Friends of the Wild Flower Garden

Front Gate of Eloise Butler

For 62 years - Dedicated to Protecting, Preserving and Promoting
The interests of The Eloise Butler Wildflower Garden and Bird Sanctuary


Shutt House Garden Party

Mendon Schutt House

The Friends are hosting a party for the benefit of the Eloise Butler Wildflower Garden. Tour this historic house and garden on Lake of the Isles on June 25th 2015, 5 to 8:30 PM. Details Here.


10, 25, 50, 75, 100 years ago

Cary George

A brief review of the spring season of 2005, 1990, 1965, 1940 and 1915, details


April/May Flower Sampler

A photo selection of late April to Early May Flowers. Photos

White Trout Lily



Eloise Butler Plant Community

Marsh scene

The Garden is host to over 600 native plant species with habitat varying from marsh to woodland to prairie and Oak savanna. For seasonal photos, species listings, plant information - read more. .


Moana Odell Beim

Moana Odell

Clinton Odell's daughter recounts her Garden and Friends history in this interview.


Spring Flowers

Eloise Butler writes about Spring Flowers. Article here.

Marsh Marigold



Garden Plant of the Week

Jack-in-the-Pulpit

Jack-in-the-Pulpit
Arisaema triphyllum (L.) Schott

Eloise Butler wrote: "Jack-the-Jester has, of course, the reputed wisdom of former times; but you’ll get no drippings of it, unless you frequent the sanctuary of the wilderness. But even as a preacher, he cannot refrain from some foolish pranks. No one would be astonished to find, as is sometimes the case, two Jacks fraternally occupying the same pulpit; but an observer was doubled up with laughter to see a Jack holding forth in two united pulpits. Only the student, or one versed in wood lore, would recognize Jack, when he first pricks through the ground, in the form of a slender, slightly curved, sharp-pointed bud, with a protective sheath mottled like snake skin". More plant info. .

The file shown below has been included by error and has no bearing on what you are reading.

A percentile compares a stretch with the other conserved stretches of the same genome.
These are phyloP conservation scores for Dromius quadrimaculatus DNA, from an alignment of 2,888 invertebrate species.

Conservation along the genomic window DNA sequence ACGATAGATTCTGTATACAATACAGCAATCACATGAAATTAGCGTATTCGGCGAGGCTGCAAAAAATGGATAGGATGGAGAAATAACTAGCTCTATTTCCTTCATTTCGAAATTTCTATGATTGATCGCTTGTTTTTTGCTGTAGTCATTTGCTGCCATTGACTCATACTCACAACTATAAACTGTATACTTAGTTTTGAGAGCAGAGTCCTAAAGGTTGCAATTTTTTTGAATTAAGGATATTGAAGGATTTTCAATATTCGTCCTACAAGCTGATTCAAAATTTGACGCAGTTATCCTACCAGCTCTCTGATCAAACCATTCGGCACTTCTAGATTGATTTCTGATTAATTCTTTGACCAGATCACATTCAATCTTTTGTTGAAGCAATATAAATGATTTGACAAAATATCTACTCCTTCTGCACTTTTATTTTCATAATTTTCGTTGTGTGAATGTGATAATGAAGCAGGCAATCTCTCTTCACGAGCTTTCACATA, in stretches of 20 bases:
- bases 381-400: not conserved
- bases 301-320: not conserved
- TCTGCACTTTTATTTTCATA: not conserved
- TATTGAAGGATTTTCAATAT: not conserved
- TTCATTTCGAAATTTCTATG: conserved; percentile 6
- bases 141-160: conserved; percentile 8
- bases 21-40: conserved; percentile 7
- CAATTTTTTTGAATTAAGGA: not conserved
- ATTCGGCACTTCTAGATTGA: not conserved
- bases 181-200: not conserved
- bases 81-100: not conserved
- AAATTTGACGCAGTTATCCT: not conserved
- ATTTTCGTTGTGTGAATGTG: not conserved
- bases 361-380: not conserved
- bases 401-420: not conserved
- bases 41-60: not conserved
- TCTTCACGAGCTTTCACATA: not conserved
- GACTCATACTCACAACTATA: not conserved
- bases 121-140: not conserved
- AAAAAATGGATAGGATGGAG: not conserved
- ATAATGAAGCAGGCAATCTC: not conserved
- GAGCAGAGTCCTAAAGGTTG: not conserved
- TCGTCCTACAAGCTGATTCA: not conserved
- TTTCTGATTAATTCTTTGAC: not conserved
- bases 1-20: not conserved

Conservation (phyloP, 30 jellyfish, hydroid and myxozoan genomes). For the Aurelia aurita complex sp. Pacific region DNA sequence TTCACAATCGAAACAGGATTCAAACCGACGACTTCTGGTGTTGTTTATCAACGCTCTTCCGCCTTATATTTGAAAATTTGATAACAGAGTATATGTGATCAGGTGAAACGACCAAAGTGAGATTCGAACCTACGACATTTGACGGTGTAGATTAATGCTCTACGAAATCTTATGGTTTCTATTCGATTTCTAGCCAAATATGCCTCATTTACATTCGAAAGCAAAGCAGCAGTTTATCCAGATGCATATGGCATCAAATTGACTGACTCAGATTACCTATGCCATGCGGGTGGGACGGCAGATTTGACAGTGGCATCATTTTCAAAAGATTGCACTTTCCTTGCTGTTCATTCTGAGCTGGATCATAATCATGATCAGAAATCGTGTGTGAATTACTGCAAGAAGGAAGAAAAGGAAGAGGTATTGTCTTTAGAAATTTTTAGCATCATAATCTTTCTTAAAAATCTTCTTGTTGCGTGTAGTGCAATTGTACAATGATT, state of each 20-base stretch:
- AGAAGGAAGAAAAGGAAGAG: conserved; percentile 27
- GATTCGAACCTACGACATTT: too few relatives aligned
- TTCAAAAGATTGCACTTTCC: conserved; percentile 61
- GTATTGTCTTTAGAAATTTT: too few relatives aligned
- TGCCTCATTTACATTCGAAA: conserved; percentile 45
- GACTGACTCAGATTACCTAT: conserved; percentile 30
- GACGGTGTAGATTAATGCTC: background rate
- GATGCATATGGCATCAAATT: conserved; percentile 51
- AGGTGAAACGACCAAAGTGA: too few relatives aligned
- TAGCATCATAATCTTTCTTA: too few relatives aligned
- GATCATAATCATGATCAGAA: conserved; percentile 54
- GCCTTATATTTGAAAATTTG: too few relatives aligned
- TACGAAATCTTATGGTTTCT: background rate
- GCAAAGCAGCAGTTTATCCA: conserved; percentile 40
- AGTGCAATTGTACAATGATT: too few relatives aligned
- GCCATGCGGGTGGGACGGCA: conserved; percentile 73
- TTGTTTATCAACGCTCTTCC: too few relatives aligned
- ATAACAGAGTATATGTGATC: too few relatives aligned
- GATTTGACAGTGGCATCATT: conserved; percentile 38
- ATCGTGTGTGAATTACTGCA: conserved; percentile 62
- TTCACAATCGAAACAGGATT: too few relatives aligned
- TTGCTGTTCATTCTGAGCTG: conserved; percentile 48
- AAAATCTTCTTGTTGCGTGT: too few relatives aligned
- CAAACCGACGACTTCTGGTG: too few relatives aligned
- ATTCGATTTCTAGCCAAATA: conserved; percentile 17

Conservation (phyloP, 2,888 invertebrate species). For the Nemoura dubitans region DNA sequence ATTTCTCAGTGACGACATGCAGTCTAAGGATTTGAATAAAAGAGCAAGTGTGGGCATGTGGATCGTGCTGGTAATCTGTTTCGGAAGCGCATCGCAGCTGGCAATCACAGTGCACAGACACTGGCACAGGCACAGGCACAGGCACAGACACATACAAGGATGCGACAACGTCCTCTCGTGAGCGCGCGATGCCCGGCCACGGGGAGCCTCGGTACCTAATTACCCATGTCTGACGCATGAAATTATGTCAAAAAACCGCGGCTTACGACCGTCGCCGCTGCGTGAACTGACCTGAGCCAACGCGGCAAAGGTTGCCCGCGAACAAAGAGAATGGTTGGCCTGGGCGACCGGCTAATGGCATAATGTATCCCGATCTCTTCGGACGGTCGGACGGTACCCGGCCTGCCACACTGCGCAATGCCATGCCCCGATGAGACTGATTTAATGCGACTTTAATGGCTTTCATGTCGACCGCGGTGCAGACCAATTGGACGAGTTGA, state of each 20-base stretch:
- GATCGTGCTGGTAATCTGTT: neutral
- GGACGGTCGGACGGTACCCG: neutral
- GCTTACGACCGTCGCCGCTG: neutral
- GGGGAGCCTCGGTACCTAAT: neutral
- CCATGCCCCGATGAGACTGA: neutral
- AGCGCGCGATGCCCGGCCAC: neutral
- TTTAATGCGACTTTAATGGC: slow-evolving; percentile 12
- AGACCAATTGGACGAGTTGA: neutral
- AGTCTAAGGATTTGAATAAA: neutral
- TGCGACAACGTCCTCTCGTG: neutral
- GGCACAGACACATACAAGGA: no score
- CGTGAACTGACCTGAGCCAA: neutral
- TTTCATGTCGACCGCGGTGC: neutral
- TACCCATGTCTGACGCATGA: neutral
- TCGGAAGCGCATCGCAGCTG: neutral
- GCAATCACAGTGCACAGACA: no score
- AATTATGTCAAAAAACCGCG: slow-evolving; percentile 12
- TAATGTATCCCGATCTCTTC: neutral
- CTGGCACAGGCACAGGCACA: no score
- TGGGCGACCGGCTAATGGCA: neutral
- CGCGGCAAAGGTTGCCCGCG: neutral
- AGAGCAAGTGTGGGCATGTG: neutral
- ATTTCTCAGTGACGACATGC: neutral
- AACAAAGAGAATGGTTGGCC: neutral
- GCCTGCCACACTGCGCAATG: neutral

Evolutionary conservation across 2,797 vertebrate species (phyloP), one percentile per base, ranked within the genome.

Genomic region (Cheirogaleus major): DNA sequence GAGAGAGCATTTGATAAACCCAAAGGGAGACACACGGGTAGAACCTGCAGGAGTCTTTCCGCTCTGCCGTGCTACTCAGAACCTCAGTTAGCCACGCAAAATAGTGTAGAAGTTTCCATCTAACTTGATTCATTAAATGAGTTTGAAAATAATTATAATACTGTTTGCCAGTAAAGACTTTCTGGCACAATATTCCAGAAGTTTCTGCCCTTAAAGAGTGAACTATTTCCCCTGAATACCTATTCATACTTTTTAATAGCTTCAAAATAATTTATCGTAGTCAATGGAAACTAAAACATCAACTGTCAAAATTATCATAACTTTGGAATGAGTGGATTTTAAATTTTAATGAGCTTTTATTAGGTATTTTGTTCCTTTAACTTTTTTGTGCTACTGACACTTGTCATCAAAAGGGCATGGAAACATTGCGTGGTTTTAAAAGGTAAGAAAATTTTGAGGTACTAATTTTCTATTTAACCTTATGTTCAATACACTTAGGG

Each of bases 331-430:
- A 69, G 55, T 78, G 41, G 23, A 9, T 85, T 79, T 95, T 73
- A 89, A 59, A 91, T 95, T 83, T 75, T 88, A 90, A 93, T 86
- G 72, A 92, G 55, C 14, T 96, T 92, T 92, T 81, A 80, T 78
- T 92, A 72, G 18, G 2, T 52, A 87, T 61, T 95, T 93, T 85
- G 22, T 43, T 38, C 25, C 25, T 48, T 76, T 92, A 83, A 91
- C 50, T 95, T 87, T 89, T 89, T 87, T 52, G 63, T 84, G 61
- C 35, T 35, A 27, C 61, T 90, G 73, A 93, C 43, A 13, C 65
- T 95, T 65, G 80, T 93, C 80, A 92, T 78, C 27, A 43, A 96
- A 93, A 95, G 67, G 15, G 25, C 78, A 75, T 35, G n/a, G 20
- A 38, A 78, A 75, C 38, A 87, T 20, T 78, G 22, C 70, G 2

Natural History Comment

“During the amorous season, such a jealousy prevails between the male birds that they can hardly bear to be together in the same hedge or field. Most of the singing and elation of spirits of that time seem to me to be the effect of rivalry and emulation: and it is to this spirit of jealousy that I chiefly attribute the equal dispersion of birds in the spring over the face of the country." Gilbert White, Feb. 8, 1772, from Letters to Daines Barrington - A Natural History of Selborne.


A Seasonal Poem

In the budding woods on April days,
Faint with fragrance from the life begun,
Where the early fluttering sunbeam plays
Like a prisoned creature of the sun,
With sweet trill or plaintive note,
Quick pulsation of a throat,
With the life and light of Spring,
There the birds of April sing.

Taken from "Birds of Passage" by
Dora Read Goodale (1866 - 1915)